This Is What Getting Too Little Sleep Does to Your Brain

Spoiler alert: getting four hours of sleep is disastrous for your cognition.

This Is What Getting Too Little Sleep Does to Your Brain

Spoiler alert: getting four hours of sleep is disastrous for your cognition.

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By now we know that getting too little shuteye wreaks havoc on your body, making you gain weight, wrecking your next-day workout, and leaving you feeling tired all day. We also know your sleep cycle significantly impacts your mood, and that people who get the recommended amount of shut-eye per night report feeling much happier than those who don’t. But, according to a new study published in the academic journal Sleep, the most disastrous byproduct of poor sleep schedule may be on your noggin.

For the study, more than 10,000 people around the world were given 12 tests that are well-known for assessing cognitive performance, and the researchers found that while getting too much or too little sleep seemed to have no impact on short-term memory, it did seriously impair verbal and reasoning skills and problem-solving abilities.

In fact, one of most shocking findings was that the cognitive function of someone who only slept four hours per night was similar to that of a nine-year-old child.

Another surprising revelation was that a poor sleep schedule affects adults equally regardless of age, thereby dispelling the widely-held belief that people in their 20s can afford to go on an all-night bender and still expect to function properly at work the following day.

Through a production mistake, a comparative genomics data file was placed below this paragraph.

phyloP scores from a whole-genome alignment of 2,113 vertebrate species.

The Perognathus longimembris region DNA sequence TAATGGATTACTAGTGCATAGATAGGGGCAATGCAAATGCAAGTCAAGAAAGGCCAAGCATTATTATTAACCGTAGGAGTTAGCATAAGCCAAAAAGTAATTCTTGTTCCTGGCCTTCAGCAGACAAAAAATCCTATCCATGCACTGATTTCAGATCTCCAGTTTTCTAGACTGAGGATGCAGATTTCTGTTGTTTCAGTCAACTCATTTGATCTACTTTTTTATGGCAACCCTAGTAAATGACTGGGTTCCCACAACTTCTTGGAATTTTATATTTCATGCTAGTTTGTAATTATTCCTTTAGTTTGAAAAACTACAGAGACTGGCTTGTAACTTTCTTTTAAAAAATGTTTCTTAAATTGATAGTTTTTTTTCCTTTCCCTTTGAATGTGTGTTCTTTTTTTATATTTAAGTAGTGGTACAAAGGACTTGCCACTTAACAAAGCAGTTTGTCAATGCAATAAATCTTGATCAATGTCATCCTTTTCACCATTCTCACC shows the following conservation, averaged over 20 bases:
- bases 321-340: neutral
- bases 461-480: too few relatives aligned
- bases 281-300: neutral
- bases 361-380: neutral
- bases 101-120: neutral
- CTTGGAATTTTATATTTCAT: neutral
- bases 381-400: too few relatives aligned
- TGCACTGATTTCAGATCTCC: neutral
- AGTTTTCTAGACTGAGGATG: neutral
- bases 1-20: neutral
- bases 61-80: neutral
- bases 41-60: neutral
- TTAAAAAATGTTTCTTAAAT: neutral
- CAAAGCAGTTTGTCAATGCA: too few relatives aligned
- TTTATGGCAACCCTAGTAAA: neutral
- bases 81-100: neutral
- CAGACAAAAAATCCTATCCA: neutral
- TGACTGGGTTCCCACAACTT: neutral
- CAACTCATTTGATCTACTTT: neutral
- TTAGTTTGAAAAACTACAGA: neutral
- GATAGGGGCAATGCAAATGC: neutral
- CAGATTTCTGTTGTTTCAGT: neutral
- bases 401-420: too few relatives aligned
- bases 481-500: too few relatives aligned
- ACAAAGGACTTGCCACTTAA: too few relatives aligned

Recently, a wide-ranging study found that sleeping too much can be just as bad for your heart as sleeping too little, as those who slept for more than 10 hours a night saw a sharp uptick in stroke and cardiovascular disease. But, according to the study published in Sleep, getting into a habitual cycle of “extreme sleep” also impairs your brain.

“We found the optimum amount of sleep to keep your brain performing its best is seven to eight hours every night,” said Conor Wild, a research associate at the Brain and Mind Institute and the study’s lead author. “That corresponds to what the doctors will tell you need to keep your body in tip-top shape, as well. We also found that people that slept more than that amount were equally impaired as those who slept too little.”

So if you want both your body and your mind to be at their best, it’s crucial to sleep within the 7 to 9 hour window every night.

And for a tried-and-tested routine that really works, why not get on board with the clean sleeping trend?

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